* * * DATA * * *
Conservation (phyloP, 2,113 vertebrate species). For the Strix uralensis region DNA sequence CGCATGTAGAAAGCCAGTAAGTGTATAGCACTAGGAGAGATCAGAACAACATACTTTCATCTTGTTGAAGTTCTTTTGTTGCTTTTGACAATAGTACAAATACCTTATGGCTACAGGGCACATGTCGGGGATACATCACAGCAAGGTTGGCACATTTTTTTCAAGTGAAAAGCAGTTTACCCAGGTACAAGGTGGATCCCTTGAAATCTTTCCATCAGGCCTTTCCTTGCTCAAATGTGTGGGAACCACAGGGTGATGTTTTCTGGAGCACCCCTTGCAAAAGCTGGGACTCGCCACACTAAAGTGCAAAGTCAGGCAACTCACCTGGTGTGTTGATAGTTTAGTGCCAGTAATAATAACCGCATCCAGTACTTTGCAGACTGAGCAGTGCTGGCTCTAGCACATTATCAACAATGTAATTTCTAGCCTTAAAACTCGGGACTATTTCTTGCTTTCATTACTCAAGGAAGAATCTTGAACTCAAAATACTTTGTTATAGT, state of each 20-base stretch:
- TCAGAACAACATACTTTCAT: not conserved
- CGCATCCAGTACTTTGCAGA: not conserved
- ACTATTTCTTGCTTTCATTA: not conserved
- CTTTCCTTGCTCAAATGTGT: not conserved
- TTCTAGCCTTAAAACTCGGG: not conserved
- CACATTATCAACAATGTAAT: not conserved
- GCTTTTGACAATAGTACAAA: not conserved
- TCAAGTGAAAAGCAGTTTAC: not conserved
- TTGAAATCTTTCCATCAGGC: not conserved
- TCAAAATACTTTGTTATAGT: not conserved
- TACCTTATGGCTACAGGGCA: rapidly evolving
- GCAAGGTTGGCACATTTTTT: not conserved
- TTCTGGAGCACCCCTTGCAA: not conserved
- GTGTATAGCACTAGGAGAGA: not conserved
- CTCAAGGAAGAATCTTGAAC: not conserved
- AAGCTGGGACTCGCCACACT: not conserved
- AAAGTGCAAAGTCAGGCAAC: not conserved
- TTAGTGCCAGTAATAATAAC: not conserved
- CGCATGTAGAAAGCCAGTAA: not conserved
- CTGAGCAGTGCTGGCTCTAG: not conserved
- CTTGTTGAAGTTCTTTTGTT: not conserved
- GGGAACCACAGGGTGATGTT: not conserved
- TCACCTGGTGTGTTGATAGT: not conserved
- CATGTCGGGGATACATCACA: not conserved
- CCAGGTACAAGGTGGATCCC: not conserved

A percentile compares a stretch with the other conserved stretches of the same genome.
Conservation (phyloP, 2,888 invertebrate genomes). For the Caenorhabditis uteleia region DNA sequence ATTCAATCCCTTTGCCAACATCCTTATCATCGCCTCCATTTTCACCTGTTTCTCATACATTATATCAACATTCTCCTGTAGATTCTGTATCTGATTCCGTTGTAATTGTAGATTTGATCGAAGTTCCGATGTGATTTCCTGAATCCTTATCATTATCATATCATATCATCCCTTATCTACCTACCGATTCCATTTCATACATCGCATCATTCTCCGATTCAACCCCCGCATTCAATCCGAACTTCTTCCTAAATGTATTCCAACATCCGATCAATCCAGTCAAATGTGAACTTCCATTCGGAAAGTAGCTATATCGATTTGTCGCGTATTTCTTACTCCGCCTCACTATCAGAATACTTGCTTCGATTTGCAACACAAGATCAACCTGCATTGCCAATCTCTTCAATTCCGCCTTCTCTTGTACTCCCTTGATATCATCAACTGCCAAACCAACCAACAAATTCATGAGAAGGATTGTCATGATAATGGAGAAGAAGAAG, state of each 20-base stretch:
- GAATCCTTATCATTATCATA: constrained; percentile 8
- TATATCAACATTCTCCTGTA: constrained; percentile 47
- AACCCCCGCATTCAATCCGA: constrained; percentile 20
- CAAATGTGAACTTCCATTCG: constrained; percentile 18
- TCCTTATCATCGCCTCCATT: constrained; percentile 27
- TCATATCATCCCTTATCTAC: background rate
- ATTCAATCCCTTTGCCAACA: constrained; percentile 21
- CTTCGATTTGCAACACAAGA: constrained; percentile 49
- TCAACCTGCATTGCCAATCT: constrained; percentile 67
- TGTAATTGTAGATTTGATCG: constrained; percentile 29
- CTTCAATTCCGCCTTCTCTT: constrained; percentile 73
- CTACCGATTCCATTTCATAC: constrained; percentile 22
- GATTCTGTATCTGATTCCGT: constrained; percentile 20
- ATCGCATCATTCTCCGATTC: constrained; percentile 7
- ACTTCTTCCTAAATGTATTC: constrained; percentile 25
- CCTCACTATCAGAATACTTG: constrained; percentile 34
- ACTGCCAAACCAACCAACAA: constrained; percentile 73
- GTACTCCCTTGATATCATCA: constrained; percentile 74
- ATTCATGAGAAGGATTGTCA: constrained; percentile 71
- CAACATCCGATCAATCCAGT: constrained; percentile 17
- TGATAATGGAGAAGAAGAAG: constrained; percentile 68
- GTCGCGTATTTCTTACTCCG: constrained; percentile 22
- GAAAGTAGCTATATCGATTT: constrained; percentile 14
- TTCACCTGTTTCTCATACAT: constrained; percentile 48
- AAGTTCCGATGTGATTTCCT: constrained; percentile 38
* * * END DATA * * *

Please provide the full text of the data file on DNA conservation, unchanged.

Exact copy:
Conservation (phyloP, 2,113 vertebrate species). For the Strix uralensis region DNA sequence CGCATGTAGAAAGCCAGTAAGTGTATAGCACTAGGAGAGATCAGAACAACATACTTTCATCTTGTTGAAGTTCTTTTGTTGCTTTTGACAATAGTACAAATACCTTATGGCTACAGGGCACATGTCGGGGATACATCACAGCAAGGTTGGCACATTTTTTTCAAGTGAAAAGCAGTTTACCCAGGTACAAGGTGGATCCCTTGAAATCTTTCCATCAGGCCTTTCCTTGCTCAAATGTGTGGGAACCACAGGGTGATGTTTTCTGGAGCACCCCTTGCAAAAGCTGGGACTCGCCACACTAAAGTGCAAAGTCAGGCAACTCACCTGGTGTGTTGATAGTTTAGTGCCAGTAATAATAACCGCATCCAGTACTTTGCAGACTGAGCAGTGCTGGCTCTAGCACATTATCAACAATGTAATTTCTAGCCTTAAAACTCGGGACTATTTCTTGCTTTCATTACTCAAGGAAGAATCTTGAACTCAAAATACTTTGTTATAGT, state of each 20-base stretch:
- TCAGAACAACATACTTTCAT: not conserved
- CGCATCCAGTACTTTGCAGA: not conserved
- ACTATTTCTTGCTTTCATTA: not conserved
- CTTTCCTTGCTCAAATGTGT: not conserved
- TTCTAGCCTTAAAACTCGGG: not conserved
- CACATTATCAACAATGTAAT: not conserved
- GCTTTTGACAATAGTACAAA: not conserved
- TCAAGTGAAAAGCAGTTTAC: not conserved
- TTGAAATCTTTCCATCAGGC: not conserved
- TCAAAATACTTTGTTATAGT: not conserved
- TACCTTATGGCTACAGGGCA: rapidly evolving
- GCAAGGTTGGCACATTTTTT: not conserved
- TTCTGGAGCACCCCTTGCAA: not conserved
- GTGTATAGCACTAGGAGAGA: not conserved
- CTCAAGGAAGAATCTTGAAC: not conserved
- AAGCTGGGACTCGCCACACT: not conserved
- AAAGTGCAAAGTCAGGCAAC: not conserved
- TTAGTGCCAGTAATAATAAC: not conserved
- CGCATGTAGAAAGCCAGTAA: not conserved
- CTGAGCAGTGCTGGCTCTAG: not conserved
- CTTGTTGAAGTTCTTTTGTT: not conserved
- GGGAACCACAGGGTGATGTT: not conserved
- TCACCTGGTGTGTTGATAGT: not conserved
- CATGTCGGGGATACATCACA: not conserved
- CCAGGTACAAGGTGGATCCC: not conserved

A percentile compares a stretch with the other conserved stretches of the same genome.
Conservation (phyloP, 2,888 invertebrate genomes). For the Caenorhabditis uteleia region DNA sequence ATTCAATCCCTTTGCCAACATCCTTATCATCGCCTCCATTTTCACCTGTTTCTCATACATTATATCAACATTCTCCTGTAGATTCTGTATCTGATTCCGTTGTAATTGTAGATTTGATCGAAGTTCCGATGTGATTTCCTGAATCCTTATCATTATCATATCATATCATCCCTTATCTACCTACCGATTCCATTTCATACATCGCATCATTCTCCGATTCAACCCCCGCATTCAATCCGAACTTCTTCCTAAATGTATTCCAACATCCGATCAATCCAGTCAAATGTGAACTTCCATTCGGAAAGTAGCTATATCGATTTGTCGCGTATTTCTTACTCCGCCTCACTATCAGAATACTTGCTTCGATTTGCAACACAAGATCAACCTGCATTGCCAATCTCTTCAATTCCGCCTTCTCTTGTACTCCCTTGATATCATCAACTGCCAAACCAACCAACAAATTCATGAGAAGGATTGTCATGATAATGGAGAAGAAGAAG, state of each 20-base stretch:
- GAATCCTTATCATTATCATA: constrained; percentile 8
- TATATCAACATTCTCCTGTA: constrained; percentile 47
- AACCCCCGCATTCAATCCGA: constrained; percentile 20
- CAAATGTGAACTTCCATTCG: constrained; percentile 18
- TCCTTATCATCGCCTCCATT: constrained; percentile 27
- TCATATCATCCCTTATCTAC: background rate
- ATTCAATCCCTTTGCCAACA: constrained; percentile 21
- CTTCGATTTGCAACACAAGA: constrained; percentile 49
- TCAACCTGCATTGCCAATCT: constrained; percentile 67
- TGTAATTGTAGATTTGATCG: constrained; percentile 29
- CTTCAATTCCGCCTTCTCTT: constrained; percentile 73
- CTACCGATTCCATTTCATAC: constrained; percentile 22
- GATTCTGTATCTGATTCCGT: constrained; percentile 20
- ATCGCATCATTCTCCGATTC: constrained; percentile 7
- ACTTCTTCCTAAATGTATTC: constrained; percentile 25
- CCTCACTATCAGAATACTTG: constrained; percentile 34
- ACTGCCAAACCAACCAACAA: constrained; percentile 73
- GTACTCCCTTGATATCATCA: constrained; percentile 74
- ATTCATGAGAAGGATTGTCA: constrained; percentile 71
- CAACATCCGATCAATCCAGT: constrained; percentile 17
- TGATAATGGAGAAGAAGAAG: constrained; percentile 68
- GTCGCGTATTTCTTACTCCG: constrained; percentile 22
- GAAAGTAGCTATATCGATTT: constrained; percentile 14
- TTCACCTGTTTCTCATACAT: constrained; percentile 48
- AAGTTCCGATGTGATTTCCT: constrained; percentile 38